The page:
The Los Angeles Dodger outfielder, as prodigiously talented as he is peculiar, has tested positive for a banned substance and been suspended for 50 games. But it was not a steroid, he insists. It was medication for a "personal health issue."
Perhaps it was, perhaps it wasn't. But in a sport that has given us the simple eloquence of Lou Gehrig, who declared himself "the luckiest man on the face of the earth," to the endearing absurdities of Yogi Berra, the most memorable quotes of the modern game all have the ring of "the dog ate my homework."
Pitcher Roger Clemens gave us lidocaine and B12 – a painkiller and a vitamin that he, somewhat curiously, decided to have injected into his buttocks. They were not steroids and human growth hormone, he insists, though his trainer now says they were.
Barry Bonds gave us flaxseed oil and rubbing balm, saying that's what he thought his trainer was giving him for arthritis. It they were steroids, he didn't know it, he told a federal grand jury in 2003. He is now preparing for a perjury trial.
Alex Rodriguez gave the world what appeared to be honesty: Yes, he said, he did use steroids – but only from 2001 to 2003. Tosh, says a soon-to-be-released book by the Sports Illustrated journalist who broke the news of the positive drug test in 2003. The book alleges Rodriguez continued taking them after he was traded to the New York Yankees and perhaps as early as high school.
Various reports suggest that the drug in question with Ramirez is hCG (human chorionic gonadotropin). Apparently, the only plausible medical reason that a man would take hCG is to increase his sperm count. Yahoo.com is reporting that a source close to Ramirez says the slugger took the drug for erectile dysfunction.
But drugs like hCG are banned as a performance-enhancing substance because they can be taken by steroid users to help the body to resume some of its normal functions at the end of a steroid cycle. Alternately, it can boost testosterone levels in and of itself.
So once again we have a he-said, she-said between a beaker and an athlete suddenly as doe-eyed as Dorothy in Kansas. But the fact is, no matter what Ramirez's excuse, there is no excuse.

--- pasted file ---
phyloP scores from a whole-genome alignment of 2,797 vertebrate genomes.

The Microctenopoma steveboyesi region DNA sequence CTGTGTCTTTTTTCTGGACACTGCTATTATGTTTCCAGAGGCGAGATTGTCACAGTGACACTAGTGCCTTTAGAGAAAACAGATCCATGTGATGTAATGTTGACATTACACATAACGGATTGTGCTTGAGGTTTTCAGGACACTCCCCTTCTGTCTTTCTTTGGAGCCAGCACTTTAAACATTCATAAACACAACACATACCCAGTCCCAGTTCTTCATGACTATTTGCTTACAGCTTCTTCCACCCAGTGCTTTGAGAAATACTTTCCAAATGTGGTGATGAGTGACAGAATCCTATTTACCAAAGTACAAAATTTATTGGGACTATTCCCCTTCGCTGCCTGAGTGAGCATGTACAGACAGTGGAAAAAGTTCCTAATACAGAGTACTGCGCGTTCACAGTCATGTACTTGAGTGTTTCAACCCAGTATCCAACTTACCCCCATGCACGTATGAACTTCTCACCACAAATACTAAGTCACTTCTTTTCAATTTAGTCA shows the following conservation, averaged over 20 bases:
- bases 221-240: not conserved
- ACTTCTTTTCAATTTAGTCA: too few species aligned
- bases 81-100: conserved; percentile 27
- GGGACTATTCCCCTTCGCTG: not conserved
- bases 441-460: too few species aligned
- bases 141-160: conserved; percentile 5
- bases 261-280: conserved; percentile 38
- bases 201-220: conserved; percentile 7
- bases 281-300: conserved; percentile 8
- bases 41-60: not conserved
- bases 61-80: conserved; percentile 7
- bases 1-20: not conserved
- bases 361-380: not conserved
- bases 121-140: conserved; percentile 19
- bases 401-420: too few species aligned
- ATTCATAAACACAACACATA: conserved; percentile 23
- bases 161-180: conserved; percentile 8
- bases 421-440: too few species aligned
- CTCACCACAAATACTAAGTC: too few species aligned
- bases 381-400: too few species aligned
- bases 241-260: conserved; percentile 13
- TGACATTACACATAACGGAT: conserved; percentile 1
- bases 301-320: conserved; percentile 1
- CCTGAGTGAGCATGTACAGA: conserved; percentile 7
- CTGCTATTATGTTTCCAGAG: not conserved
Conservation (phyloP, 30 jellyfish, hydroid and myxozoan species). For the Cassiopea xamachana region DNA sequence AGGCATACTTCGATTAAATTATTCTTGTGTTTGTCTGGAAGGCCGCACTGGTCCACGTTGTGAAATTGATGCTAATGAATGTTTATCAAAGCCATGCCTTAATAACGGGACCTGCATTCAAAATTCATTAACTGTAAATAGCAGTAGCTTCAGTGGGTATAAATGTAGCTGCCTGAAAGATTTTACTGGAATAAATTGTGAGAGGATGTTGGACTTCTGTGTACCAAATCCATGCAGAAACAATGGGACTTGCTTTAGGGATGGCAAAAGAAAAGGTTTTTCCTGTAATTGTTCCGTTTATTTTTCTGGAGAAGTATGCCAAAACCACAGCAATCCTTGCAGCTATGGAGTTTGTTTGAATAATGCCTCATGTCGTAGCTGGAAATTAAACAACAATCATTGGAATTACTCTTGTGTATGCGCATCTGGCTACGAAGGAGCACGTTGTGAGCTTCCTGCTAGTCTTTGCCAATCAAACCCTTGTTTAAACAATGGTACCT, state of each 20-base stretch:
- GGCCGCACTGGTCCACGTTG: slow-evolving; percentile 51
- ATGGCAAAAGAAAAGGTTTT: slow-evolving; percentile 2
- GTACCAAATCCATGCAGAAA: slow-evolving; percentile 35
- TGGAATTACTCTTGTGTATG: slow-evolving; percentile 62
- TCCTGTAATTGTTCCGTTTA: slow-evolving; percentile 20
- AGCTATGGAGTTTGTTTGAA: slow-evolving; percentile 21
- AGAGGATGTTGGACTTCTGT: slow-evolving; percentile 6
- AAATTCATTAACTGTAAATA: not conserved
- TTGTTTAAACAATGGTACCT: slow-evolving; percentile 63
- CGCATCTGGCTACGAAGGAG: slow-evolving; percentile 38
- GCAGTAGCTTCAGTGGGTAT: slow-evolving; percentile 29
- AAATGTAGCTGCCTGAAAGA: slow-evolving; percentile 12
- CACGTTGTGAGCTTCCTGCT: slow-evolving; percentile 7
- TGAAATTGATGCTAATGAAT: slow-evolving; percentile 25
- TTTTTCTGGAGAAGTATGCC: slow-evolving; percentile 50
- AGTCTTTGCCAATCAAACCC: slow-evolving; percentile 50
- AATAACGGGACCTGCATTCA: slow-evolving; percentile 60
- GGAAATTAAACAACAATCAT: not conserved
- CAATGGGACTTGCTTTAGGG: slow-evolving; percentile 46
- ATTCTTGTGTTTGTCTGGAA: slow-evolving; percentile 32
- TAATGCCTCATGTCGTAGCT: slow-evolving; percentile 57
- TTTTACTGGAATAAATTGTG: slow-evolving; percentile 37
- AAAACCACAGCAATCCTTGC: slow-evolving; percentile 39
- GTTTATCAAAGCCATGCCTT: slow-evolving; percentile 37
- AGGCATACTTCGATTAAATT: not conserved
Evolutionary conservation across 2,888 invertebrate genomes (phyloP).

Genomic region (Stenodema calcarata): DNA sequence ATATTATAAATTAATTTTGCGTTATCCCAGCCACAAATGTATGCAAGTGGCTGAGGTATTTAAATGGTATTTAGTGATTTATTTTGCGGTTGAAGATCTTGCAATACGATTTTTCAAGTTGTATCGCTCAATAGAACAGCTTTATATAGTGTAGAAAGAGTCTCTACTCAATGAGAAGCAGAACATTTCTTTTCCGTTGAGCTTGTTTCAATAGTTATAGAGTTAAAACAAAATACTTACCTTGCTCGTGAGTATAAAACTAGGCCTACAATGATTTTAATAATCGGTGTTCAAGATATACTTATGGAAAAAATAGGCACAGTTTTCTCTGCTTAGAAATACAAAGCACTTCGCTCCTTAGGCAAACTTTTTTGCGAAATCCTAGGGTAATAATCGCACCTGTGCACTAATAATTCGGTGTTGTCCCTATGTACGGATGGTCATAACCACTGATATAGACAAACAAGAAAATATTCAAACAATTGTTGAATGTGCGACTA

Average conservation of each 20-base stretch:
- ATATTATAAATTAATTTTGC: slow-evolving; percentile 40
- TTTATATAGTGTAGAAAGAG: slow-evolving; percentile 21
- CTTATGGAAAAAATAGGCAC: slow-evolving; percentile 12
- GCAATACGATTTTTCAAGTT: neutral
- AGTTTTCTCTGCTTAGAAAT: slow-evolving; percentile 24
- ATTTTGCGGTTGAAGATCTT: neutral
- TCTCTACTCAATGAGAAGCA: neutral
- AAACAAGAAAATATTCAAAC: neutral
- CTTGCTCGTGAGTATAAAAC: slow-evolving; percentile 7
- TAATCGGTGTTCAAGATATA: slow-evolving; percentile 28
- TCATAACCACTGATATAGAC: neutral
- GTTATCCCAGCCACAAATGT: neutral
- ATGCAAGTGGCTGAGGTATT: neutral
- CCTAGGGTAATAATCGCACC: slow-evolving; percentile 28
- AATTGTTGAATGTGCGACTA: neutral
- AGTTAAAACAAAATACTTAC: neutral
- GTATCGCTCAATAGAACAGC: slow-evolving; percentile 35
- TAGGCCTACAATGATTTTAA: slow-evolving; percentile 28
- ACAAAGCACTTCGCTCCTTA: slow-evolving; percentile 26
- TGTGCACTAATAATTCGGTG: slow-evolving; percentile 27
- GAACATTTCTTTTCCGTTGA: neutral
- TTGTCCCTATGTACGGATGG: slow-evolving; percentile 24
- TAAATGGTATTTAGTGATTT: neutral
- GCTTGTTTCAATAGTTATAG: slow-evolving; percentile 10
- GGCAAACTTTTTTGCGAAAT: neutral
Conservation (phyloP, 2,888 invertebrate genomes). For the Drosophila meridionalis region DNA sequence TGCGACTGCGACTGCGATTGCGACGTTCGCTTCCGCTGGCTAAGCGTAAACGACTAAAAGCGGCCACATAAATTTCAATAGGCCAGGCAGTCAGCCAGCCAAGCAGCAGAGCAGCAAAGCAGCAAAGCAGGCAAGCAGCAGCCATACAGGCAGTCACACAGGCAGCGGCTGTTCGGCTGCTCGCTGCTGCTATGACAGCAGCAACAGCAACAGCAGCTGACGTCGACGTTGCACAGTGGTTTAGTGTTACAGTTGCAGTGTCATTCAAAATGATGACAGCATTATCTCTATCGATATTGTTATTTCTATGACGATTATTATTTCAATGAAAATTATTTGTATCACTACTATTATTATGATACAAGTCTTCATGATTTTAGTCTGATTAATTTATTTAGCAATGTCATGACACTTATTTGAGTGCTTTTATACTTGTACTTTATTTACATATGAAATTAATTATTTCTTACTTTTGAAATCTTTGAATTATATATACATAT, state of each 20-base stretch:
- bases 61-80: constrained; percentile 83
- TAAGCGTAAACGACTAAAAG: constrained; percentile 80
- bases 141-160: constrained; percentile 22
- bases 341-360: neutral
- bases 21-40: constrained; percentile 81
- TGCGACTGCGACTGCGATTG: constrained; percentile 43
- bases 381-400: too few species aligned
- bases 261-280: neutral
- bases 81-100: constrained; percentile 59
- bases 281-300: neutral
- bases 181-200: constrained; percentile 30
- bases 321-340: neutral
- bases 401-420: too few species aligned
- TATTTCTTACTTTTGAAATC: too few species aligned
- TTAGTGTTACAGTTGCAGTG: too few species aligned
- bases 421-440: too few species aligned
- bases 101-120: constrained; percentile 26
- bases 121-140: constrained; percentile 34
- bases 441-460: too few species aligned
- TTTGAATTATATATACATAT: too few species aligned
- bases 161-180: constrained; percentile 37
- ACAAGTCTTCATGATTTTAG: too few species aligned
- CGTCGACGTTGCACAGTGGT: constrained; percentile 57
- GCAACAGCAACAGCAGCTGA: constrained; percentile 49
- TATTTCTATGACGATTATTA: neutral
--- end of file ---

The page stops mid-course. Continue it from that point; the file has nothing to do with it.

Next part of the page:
"You have to get everything you take cleared by a trainer," says Ken Rosenthal, a baseball analyst at FOXSPORTS.com in an interview. This is hardly an obscure rule inscribed on a tablet buried in the bowels of Yankee Stadium. It is drummed into athletes' heads again and again, Rosenthal adds in a blog.
Ramirez apparently paid no heed, either wilfully or foolishly, and the price will be doubt about the legitimacy of his substantial achievements and the $7.7 million in salary he forfeits by being banned for 50 games. Is he Bonds redux – his "personal health issue" merely a new epitaph for sportsmanship in America's most genteel team sport? Or is he Andreea Raducan redux – reprising the fortunes of the Romanian gymnast who was stripped of a 2000 Olympic gold medal for testing positive for a stimulant given to her by her trainer in cold-medicine pills?
Baseball's track record suggests that the sports world will never know.
But one thing is certain: Baseball's drug policy is no longer toothless. Rarely could baseball be mistaken for the Olympics, where drug penalties – a two-year ban for the first offense – can sometimes appear to have been devised in a medieval dungeon. But a 50-game suspension has at least the scent of seriousness.
Philadelphia Phillies pitcher J.C. Romero got the same 50-game ban earlier this year, even though he tested positive for nothing more sinister than a supplement that he bought at a GNC store in North Carolina. But the supplement was on the banned list, so the punishment stood, despite appeals.
But Ramirez's ban marks some progress. Ramirez is the first superstar to be caught after the performance-enhancing drug gluttony of the 1990s and early 2000s. This was supposed to be the post-Steroid Era. But if the steroid era taught the world anything, it was that you should always leave space for an asterisk.
Says Rosenthal: "I'm never surprised anymore."